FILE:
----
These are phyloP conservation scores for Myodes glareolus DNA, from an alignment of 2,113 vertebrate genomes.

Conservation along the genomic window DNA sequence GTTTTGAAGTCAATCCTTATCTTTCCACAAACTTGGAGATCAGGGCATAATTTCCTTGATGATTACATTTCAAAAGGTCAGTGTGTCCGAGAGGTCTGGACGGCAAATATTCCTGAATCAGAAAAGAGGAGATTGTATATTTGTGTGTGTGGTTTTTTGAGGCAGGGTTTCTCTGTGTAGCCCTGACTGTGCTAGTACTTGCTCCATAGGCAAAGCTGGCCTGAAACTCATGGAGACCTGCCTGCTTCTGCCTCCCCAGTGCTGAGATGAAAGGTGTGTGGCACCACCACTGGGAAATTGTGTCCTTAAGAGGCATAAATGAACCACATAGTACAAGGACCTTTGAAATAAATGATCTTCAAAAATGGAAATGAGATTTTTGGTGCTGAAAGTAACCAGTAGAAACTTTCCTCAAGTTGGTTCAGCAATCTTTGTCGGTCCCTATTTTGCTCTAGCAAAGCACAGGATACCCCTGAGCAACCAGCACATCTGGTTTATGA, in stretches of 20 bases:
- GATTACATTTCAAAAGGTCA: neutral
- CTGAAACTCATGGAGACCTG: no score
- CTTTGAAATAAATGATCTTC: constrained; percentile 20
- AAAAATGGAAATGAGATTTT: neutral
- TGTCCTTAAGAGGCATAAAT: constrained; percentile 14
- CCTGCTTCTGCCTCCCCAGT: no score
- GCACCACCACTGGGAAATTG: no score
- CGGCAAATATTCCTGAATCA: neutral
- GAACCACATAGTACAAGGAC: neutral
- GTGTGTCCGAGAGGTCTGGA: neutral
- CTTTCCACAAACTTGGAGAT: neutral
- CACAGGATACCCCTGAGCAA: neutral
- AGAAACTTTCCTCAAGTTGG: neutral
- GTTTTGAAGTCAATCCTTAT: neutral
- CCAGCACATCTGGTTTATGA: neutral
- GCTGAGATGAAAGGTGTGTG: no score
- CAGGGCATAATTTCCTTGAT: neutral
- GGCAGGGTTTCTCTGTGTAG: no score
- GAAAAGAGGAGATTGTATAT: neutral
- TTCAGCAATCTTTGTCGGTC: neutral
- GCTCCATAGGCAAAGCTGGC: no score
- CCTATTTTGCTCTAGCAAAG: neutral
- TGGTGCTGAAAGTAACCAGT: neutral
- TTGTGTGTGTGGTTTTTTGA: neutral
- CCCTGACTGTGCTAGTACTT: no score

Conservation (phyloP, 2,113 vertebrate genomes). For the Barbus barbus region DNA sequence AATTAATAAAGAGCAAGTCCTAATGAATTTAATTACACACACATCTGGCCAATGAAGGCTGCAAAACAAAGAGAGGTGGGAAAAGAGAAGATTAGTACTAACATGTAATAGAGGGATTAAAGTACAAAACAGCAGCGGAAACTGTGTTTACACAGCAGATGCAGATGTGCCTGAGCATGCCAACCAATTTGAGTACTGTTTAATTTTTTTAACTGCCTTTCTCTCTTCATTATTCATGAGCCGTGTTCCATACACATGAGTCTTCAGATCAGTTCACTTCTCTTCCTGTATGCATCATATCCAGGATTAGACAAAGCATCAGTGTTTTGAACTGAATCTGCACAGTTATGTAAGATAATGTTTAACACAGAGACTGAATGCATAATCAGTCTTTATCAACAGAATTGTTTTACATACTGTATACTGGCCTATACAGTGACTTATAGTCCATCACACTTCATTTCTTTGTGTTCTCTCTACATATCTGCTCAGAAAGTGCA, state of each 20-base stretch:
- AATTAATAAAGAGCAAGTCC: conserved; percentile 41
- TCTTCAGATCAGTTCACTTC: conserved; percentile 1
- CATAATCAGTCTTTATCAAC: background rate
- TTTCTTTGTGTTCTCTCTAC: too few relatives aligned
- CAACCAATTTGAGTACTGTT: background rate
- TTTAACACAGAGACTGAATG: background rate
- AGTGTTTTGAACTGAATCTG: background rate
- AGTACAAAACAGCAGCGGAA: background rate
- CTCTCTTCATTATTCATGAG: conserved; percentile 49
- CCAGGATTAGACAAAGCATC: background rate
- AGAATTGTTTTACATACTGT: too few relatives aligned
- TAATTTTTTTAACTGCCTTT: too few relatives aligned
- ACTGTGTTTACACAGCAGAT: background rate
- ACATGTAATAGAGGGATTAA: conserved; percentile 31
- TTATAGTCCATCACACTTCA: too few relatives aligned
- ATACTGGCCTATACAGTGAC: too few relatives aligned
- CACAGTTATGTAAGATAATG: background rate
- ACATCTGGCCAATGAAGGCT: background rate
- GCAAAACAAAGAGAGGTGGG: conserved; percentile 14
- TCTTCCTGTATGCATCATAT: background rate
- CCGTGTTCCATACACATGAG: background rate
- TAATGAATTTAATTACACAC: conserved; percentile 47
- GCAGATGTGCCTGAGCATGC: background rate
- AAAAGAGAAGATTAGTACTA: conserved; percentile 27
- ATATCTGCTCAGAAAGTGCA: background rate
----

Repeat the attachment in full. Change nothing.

These are phyloP conservation scores for Myodes glareolus DNA, from an alignment of 2,113 vertebrate genomes.

Conservation along the genomic window DNA sequence GTTTTGAAGTCAATCCTTATCTTTCCACAAACTTGGAGATCAGGGCATAATTTCCTTGATGATTACATTTCAAAAGGTCAGTGTGTCCGAGAGGTCTGGACGGCAAATATTCCTGAATCAGAAAAGAGGAGATTGTATATTTGTGTGTGTGGTTTTTTGAGGCAGGGTTTCTCTGTGTAGCCCTGACTGTGCTAGTACTTGCTCCATAGGCAAAGCTGGCCTGAAACTCATGGAGACCTGCCTGCTTCTGCCTCCCCAGTGCTGAGATGAAAGGTGTGTGGCACCACCACTGGGAAATTGTGTCCTTAAGAGGCATAAATGAACCACATAGTACAAGGACCTTTGAAATAAATGATCTTCAAAAATGGAAATGAGATTTTTGGTGCTGAAAGTAACCAGTAGAAACTTTCCTCAAGTTGGTTCAGCAATCTTTGTCGGTCCCTATTTTGCTCTAGCAAAGCACAGGATACCCCTGAGCAACCAGCACATCTGGTTTATGA, in stretches of 20 bases:
- GATTACATTTCAAAAGGTCA: neutral
- CTGAAACTCATGGAGACCTG: no score
- CTTTGAAATAAATGATCTTC: constrained; percentile 20
- AAAAATGGAAATGAGATTTT: neutral
- TGTCCTTAAGAGGCATAAAT: constrained; percentile 14
- CCTGCTTCTGCCTCCCCAGT: no score
- GCACCACCACTGGGAAATTG: no score
- CGGCAAATATTCCTGAATCA: neutral
- GAACCACATAGTACAAGGAC: neutral
- GTGTGTCCGAGAGGTCTGGA: neutral
- CTTTCCACAAACTTGGAGAT: neutral
- CACAGGATACCCCTGAGCAA: neutral
- AGAAACTTTCCTCAAGTTGG: neutral
- GTTTTGAAGTCAATCCTTAT: neutral
- CCAGCACATCTGGTTTATGA: neutral
- GCTGAGATGAAAGGTGTGTG: no score
- CAGGGCATAATTTCCTTGAT: neutral
- GGCAGGGTTTCTCTGTGTAG: no score
- GAAAAGAGGAGATTGTATAT: neutral
- TTCAGCAATCTTTGTCGGTC: neutral
- GCTCCATAGGCAAAGCTGGC: no score
- CCTATTTTGCTCTAGCAAAG: neutral
- TGGTGCTGAAAGTAACCAGT: neutral
- TTGTGTGTGTGGTTTTTTGA: neutral
- CCCTGACTGTGCTAGTACTT: no score

Conservation (phyloP, 2,113 vertebrate genomes). For the Barbus barbus region DNA sequence AATTAATAAAGAGCAAGTCCTAATGAATTTAATTACACACACATCTGGCCAATGAAGGCTGCAAAACAAAGAGAGGTGGGAAAAGAGAAGATTAGTACTAACATGTAATAGAGGGATTAAAGTACAAAACAGCAGCGGAAACTGTGTTTACACAGCAGATGCAGATGTGCCTGAGCATGCCAACCAATTTGAGTACTGTTTAATTTTTTTAACTGCCTTTCTCTCTTCATTATTCATGAGCCGTGTTCCATACACATGAGTCTTCAGATCAGTTCACTTCTCTTCCTGTATGCATCATATCCAGGATTAGACAAAGCATCAGTGTTTTGAACTGAATCTGCACAGTTATGTAAGATAATGTTTAACACAGAGACTGAATGCATAATCAGTCTTTATCAACAGAATTGTTTTACATACTGTATACTGGCCTATACAGTGACTTATAGTCCATCACACTTCATTTCTTTGTGTTCTCTCTACATATCTGCTCAGAAAGTGCA, state of each 20-base stretch:
- AATTAATAAAGAGCAAGTCC: conserved; percentile 41
- TCTTCAGATCAGTTCACTTC: conserved; percentile 1
- CATAATCAGTCTTTATCAAC: background rate
- TTTCTTTGTGTTCTCTCTAC: too few relatives aligned
- CAACCAATTTGAGTACTGTT: background rate
- TTTAACACAGAGACTGAATG: background rate
- AGTGTTTTGAACTGAATCTG: background rate
- AGTACAAAACAGCAGCGGAA: background rate
- CTCTCTTCATTATTCATGAG: conserved; percentile 49
- CCAGGATTAGACAAAGCATC: background rate
- AGAATTGTTTTACATACTGT: too few relatives aligned
- TAATTTTTTTAACTGCCTTT: too few relatives aligned
- ACTGTGTTTACACAGCAGAT: background rate
- ACATGTAATAGAGGGATTAA: conserved; percentile 31
- TTATAGTCCATCACACTTCA: too few relatives aligned
- ATACTGGCCTATACAGTGAC: too few relatives aligned
- CACAGTTATGTAAGATAATG: background rate
- ACATCTGGCCAATGAAGGCT: background rate
- GCAAAACAAAGAGAGGTGGG: conserved; percentile 14
- TCTTCCTGTATGCATCATAT: background rate
- CCGTGTTCCATACACATGAG: background rate
- TAATGAATTTAATTACACAC: conserved; percentile 47
- GCAGATGTGCCTGAGCATGC: background rate
- AAAAGAGAAGATTAGTACTA: conserved; percentile 27
- ATATCTGCTCAGAAAGTGCA: background rate